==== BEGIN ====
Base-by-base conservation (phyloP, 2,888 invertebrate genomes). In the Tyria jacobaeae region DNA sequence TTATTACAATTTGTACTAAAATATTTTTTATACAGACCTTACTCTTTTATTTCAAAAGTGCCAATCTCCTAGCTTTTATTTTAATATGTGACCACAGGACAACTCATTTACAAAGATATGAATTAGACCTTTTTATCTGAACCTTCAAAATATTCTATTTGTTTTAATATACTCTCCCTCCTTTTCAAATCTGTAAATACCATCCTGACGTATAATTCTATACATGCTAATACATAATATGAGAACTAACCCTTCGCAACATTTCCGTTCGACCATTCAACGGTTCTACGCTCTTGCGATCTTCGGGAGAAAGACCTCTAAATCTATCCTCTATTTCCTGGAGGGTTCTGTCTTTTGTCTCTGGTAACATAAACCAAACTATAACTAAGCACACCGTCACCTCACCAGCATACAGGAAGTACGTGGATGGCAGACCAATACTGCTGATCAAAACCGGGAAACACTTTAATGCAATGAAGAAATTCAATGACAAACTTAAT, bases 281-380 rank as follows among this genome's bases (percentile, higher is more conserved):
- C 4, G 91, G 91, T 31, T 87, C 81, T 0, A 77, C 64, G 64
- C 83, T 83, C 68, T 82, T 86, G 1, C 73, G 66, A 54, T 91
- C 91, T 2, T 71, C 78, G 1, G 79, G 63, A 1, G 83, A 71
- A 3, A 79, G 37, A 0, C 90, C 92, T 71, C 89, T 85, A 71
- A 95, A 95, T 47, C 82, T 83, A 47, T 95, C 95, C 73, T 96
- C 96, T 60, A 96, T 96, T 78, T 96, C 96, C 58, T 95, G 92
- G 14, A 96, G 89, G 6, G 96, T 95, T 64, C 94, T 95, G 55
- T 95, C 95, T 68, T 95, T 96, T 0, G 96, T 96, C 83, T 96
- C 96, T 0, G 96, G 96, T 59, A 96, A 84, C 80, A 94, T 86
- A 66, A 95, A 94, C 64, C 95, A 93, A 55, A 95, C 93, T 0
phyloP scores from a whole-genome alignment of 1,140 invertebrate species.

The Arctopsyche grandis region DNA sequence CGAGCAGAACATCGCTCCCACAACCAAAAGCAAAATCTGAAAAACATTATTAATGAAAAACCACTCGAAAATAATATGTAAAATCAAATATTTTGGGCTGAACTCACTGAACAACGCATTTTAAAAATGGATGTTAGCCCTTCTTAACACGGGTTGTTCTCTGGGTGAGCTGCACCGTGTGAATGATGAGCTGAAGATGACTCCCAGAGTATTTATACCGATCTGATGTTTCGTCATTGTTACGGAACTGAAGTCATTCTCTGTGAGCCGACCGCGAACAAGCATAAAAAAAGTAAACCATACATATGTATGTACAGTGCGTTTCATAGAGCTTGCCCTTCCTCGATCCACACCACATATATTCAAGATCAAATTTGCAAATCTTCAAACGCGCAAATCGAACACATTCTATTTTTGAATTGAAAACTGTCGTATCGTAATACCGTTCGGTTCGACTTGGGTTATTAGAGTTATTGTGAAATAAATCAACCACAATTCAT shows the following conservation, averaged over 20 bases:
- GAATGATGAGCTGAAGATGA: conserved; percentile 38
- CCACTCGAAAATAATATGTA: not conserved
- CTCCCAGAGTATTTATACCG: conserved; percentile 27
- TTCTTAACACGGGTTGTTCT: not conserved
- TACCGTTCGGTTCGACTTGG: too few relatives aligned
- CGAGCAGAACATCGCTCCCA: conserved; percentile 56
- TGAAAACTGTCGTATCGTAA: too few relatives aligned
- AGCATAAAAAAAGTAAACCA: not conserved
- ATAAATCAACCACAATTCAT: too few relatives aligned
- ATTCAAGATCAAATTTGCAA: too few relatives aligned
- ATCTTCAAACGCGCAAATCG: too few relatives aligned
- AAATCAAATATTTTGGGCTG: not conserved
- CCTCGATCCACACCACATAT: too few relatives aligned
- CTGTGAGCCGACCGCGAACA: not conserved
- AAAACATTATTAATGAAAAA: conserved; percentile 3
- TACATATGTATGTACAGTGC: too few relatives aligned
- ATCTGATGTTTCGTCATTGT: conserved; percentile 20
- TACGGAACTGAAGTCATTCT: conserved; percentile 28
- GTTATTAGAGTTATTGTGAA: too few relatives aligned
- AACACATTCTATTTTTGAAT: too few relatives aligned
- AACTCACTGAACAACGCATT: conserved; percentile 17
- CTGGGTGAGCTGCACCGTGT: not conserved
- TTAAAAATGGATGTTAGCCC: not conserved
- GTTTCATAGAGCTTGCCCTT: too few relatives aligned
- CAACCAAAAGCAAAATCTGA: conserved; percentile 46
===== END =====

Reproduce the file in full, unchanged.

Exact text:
Base-by-base conservation (phyloP, 2,888 invertebrate genomes). In the Tyria jacobaeae region DNA sequence TTATTACAATTTGTACTAAAATATTTTTTATACAGACCTTACTCTTTTATTTCAAAAGTGCCAATCTCCTAGCTTTTATTTTAATATGTGACCACAGGACAACTCATTTACAAAGATATGAATTAGACCTTTTTATCTGAACCTTCAAAATATTCTATTTGTTTTAATATACTCTCCCTCCTTTTCAAATCTGTAAATACCATCCTGACGTATAATTCTATACATGCTAATACATAATATGAGAACTAACCCTTCGCAACATTTCCGTTCGACCATTCAACGGTTCTACGCTCTTGCGATCTTCGGGAGAAAGACCTCTAAATCTATCCTCTATTTCCTGGAGGGTTCTGTCTTTTGTCTCTGGTAACATAAACCAAACTATAACTAAGCACACCGTCACCTCACCAGCATACAGGAAGTACGTGGATGGCAGACCAATACTGCTGATCAAAACCGGGAAACACTTTAATGCAATGAAGAAATTCAATGACAAACTTAAT, bases 281-380 rank as follows among this genome's bases (percentile, higher is more conserved):
- C 4, G 91, G 91, T 31, T 87, C 81, T 0, A 77, C 64, G 64
- C 83, T 83, C 68, T 82, T 86, G 1, C 73, G 66, A 54, T 91
- C 91, T 2, T 71, C 78, G 1, G 79, G 63, A 1, G 83, A 71
- A 3, A 79, G 37, A 0, C 90, C 92, T 71, C 89, T 85, A 71
- A 95, A 95, T 47, C 82, T 83, A 47, T 95, C 95, C 73, T 96
- C 96, T 60, A 96, T 96, T 78, T 96, C 96, C 58, T 95, G 92
- G 14, A 96, G 89, G 6, G 96, T 95, T 64, C 94, T 95, G 55
- T 95, C 95, T 68, T 95, T 96, T 0, G 96, T 96, C 83, T 96
- C 96, T 0, G 96, G 96, T 59, A 96, A 84, C 80, A 94, T 86
- A 66, A 95, A 94, C 64, C 95, A 93, A 55, A 95, C 93, T 0
phyloP scores from a whole-genome alignment of 1,140 invertebrate species.

The Arctopsyche grandis region DNA sequence CGAGCAGAACATCGCTCCCACAACCAAAAGCAAAATCTGAAAAACATTATTAATGAAAAACCACTCGAAAATAATATGTAAAATCAAATATTTTGGGCTGAACTCACTGAACAACGCATTTTAAAAATGGATGTTAGCCCTTCTTAACACGGGTTGTTCTCTGGGTGAGCTGCACCGTGTGAATGATGAGCTGAAGATGACTCCCAGAGTATTTATACCGATCTGATGTTTCGTCATTGTTACGGAACTGAAGTCATTCTCTGTGAGCCGACCGCGAACAAGCATAAAAAAAGTAAACCATACATATGTATGTACAGTGCGTTTCATAGAGCTTGCCCTTCCTCGATCCACACCACATATATTCAAGATCAAATTTGCAAATCTTCAAACGCGCAAATCGAACACATTCTATTTTTGAATTGAAAACTGTCGTATCGTAATACCGTTCGGTTCGACTTGGGTTATTAGAGTTATTGTGAAATAAATCAACCACAATTCAT shows the following conservation, averaged over 20 bases:
- GAATGATGAGCTGAAGATGA: conserved; percentile 38
- CCACTCGAAAATAATATGTA: not conserved
- CTCCCAGAGTATTTATACCG: conserved; percentile 27
- TTCTTAACACGGGTTGTTCT: not conserved
- TACCGTTCGGTTCGACTTGG: too few relatives aligned
- CGAGCAGAACATCGCTCCCA: conserved; percentile 56
- TGAAAACTGTCGTATCGTAA: too few relatives aligned
- AGCATAAAAAAAGTAAACCA: not conserved
- ATAAATCAACCACAATTCAT: too few relatives aligned
- ATTCAAGATCAAATTTGCAA: too few relatives aligned
- ATCTTCAAACGCGCAAATCG: too few relatives aligned
- AAATCAAATATTTTGGGCTG: not conserved
- CCTCGATCCACACCACATAT: too few relatives aligned
- CTGTGAGCCGACCGCGAACA: not conserved
- AAAACATTATTAATGAAAAA: conserved; percentile 3
- TACATATGTATGTACAGTGC: too few relatives aligned
- ATCTGATGTTTCGTCATTGT: conserved; percentile 20
- TACGGAACTGAAGTCATTCT: conserved; percentile 28
- GTTATTAGAGTTATTGTGAA: too few relatives aligned
- AACACATTCTATTTTTGAAT: too few relatives aligned
- AACTCACTGAACAACGCATT: conserved; percentile 17
- CTGGGTGAGCTGCACCGTGT: not conserved
- TTAAAAATGGATGTTAGCCC: not conserved
- GTTTCATAGAGCTTGCCCTT: too few relatives aligned
- CAACCAAAAGCAAAATCTGA: conserved; percentile 46